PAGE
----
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The Connecticut Chapter works to improve the quality of life for people affected by MS in Connecticut and raise funds for critical MS research. Join the movement toward a world free of MS.


Mitchell Volkswagen Saddles Up For Bike MS

January 2, 2014

Lisa Gerrol, president and CEO of National MS Society, Connecticut Chapter, presents 2013 Bike MS appreciation plaques to Mark Mitchell, Scott Dell and Aaron Gettinger, all of whom are affiliated with Mitchell Volkswagen, of Canton. Mitchell is the owner of Mitchell Volkswagen. Dell is a general sales manager. Gettinger is also in sales. Mitchell Auto Group served as a sponsor for the chapter’s 2013 Bike MS ride. Last year Mitchell Volkswagen sported nine cyclists and raised $3,190. Funds raised through chapter events, such as Bike MS, ensure ongoing scientific research to find a cure for multiple sclerosis, a potentially debilitating disease. Funds also provide for vital programs and services offered by the National MS Society, Connecticut Chapter, to the more than 6,000 residents in the state living with multiple sclerosis. The 2014 Bike MS, also supported by Mitchell Volkswagen, will take place on Sunday, June 1, in Windsor, and Sunday, June 8, in Westport. Team Mitchell VW hopes to raise $10,000 for the 2014 ride. For more information on Bike MS, or to make a donation to team Mitchell Volkswagen, please visit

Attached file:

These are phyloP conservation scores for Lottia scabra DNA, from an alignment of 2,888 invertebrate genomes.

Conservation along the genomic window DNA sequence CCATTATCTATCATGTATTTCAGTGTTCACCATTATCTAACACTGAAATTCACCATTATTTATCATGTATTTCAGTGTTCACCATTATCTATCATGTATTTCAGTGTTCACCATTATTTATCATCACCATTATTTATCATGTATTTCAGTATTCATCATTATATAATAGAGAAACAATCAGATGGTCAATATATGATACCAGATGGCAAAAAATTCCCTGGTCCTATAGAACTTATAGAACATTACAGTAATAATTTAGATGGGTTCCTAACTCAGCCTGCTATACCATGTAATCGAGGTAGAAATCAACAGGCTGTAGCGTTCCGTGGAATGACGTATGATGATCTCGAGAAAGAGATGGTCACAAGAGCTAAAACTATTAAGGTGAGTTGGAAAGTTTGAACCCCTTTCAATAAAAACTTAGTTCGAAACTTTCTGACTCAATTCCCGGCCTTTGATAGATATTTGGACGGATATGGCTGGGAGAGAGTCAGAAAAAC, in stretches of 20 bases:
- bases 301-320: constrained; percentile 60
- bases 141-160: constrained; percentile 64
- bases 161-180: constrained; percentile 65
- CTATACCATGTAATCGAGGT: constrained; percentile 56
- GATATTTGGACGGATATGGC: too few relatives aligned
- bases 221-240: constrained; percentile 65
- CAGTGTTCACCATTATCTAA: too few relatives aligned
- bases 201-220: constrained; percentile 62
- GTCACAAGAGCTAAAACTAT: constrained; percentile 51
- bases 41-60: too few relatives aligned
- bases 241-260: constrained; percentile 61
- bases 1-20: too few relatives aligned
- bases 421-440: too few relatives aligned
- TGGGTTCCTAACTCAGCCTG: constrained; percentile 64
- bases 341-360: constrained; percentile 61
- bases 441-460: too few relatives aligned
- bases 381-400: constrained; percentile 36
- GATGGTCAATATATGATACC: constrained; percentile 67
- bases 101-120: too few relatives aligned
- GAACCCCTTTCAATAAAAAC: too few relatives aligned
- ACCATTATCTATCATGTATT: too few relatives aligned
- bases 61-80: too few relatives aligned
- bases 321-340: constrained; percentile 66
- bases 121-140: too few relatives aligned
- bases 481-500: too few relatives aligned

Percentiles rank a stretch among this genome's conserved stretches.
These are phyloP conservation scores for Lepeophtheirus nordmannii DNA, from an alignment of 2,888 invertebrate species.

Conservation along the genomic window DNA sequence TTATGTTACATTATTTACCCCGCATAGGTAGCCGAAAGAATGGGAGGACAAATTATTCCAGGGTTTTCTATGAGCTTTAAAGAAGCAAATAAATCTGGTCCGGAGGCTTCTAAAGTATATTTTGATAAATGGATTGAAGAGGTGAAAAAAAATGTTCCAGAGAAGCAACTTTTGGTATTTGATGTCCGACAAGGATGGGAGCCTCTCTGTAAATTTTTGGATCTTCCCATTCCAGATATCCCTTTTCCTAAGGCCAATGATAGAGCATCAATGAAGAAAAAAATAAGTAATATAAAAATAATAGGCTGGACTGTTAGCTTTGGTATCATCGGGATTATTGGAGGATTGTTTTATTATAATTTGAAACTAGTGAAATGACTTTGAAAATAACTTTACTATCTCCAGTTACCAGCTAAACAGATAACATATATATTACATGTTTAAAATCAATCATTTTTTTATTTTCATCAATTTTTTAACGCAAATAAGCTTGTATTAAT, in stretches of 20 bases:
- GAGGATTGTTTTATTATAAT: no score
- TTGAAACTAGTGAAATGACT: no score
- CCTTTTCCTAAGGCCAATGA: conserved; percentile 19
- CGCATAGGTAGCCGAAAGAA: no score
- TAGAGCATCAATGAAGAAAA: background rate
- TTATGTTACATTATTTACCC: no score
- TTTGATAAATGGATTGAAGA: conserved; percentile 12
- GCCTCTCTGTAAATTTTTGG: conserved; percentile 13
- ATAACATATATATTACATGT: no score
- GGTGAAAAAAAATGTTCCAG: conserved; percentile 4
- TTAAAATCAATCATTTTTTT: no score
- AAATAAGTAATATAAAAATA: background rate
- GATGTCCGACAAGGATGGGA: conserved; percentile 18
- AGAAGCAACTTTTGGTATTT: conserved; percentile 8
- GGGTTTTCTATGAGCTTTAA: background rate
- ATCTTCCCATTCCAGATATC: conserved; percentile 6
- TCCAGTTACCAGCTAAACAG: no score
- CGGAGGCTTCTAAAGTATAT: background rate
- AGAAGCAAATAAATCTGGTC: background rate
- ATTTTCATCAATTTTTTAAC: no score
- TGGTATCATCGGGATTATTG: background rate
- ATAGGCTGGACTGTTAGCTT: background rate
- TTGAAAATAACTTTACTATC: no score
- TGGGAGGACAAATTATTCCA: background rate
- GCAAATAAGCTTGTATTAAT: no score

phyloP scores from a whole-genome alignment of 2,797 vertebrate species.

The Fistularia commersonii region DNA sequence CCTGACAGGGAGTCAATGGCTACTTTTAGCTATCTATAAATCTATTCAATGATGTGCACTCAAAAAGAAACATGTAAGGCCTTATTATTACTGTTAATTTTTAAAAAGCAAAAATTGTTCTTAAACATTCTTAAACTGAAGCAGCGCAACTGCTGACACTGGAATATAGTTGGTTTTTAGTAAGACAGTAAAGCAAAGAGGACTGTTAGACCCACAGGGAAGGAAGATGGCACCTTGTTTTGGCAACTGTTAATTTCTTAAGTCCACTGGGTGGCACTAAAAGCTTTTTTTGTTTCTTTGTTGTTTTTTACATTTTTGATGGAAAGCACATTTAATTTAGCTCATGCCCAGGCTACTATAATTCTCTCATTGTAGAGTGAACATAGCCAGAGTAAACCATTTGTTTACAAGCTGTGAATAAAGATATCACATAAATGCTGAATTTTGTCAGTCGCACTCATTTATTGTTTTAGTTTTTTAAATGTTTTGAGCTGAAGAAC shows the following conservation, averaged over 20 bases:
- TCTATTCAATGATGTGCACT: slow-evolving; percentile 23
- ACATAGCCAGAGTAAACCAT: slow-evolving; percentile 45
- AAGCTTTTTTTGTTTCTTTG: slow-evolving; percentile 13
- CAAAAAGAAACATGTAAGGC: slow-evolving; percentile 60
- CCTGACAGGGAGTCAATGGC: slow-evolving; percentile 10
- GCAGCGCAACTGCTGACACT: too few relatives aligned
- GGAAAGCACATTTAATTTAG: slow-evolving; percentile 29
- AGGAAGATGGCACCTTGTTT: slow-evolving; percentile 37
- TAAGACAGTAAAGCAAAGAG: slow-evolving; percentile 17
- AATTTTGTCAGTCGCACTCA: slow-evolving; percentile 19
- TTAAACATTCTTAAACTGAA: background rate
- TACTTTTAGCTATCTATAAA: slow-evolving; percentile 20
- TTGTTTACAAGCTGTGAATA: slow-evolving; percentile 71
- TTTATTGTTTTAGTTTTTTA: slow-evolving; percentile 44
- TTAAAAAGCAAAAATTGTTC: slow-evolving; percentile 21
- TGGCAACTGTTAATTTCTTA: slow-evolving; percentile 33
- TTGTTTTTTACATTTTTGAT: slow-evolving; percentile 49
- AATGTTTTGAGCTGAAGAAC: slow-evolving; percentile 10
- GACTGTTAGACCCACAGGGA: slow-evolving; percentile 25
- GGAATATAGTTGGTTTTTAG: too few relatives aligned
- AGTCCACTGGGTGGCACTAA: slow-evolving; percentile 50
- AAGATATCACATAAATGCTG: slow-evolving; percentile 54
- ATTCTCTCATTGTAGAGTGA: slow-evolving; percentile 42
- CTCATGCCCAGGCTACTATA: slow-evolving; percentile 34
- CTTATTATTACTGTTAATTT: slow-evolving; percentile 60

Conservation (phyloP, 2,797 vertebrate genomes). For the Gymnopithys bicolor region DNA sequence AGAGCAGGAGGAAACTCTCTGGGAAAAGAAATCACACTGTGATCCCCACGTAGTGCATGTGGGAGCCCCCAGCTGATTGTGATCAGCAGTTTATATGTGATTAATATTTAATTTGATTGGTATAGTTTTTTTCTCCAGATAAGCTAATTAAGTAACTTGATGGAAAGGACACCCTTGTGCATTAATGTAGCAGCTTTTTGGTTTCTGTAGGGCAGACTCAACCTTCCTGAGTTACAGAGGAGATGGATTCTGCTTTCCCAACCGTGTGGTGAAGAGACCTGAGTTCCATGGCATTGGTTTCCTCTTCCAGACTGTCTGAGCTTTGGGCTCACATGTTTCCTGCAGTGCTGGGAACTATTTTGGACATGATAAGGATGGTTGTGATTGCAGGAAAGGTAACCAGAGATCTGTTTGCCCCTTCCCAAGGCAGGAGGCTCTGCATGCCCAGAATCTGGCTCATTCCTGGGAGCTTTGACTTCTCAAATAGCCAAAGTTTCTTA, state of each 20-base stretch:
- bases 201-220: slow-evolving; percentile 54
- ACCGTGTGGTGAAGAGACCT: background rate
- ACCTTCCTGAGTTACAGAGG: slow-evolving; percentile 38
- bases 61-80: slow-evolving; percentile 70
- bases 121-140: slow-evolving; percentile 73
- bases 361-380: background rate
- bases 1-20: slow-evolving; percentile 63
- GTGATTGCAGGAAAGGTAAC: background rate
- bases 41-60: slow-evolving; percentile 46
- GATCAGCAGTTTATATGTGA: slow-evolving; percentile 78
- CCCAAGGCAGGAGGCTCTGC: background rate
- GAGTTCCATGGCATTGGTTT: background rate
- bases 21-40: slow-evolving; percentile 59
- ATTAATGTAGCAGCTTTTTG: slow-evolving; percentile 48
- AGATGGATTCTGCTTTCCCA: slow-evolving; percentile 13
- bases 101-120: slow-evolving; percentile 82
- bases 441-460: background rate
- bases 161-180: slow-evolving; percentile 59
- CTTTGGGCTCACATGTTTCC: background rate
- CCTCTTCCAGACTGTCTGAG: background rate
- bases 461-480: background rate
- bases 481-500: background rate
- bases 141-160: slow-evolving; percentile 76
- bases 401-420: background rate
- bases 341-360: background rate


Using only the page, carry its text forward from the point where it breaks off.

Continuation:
About the Connecticut Chapter of the National Multiple Sclerosis (MS) Society

The Connecticut Chapter strives to provide knowledge and assistance to help people with MS and their families maintain the highest possible quality of life. These goals are achieved through vital national and local programs.

About Multiple Sclerosis

Multiple sclerosis is an unpredictable, often disabling disease of the central nervous system that disrupts the flow of information within the brain, and between the brain and body. Symptoms range from numbness and tingling to blindness and paralysis. The progress, severity and specific symptoms of MS in any one person cannot yet be predicted, but advances in research and treatment are leading to better understanding and moving us closer to a world free of MS. Most people with MS are diagnosed between the ages of 20 and 50, with at least two to three times more women than men being diagnosed with the disease. MS affects more than 2.3 million people worldwide.


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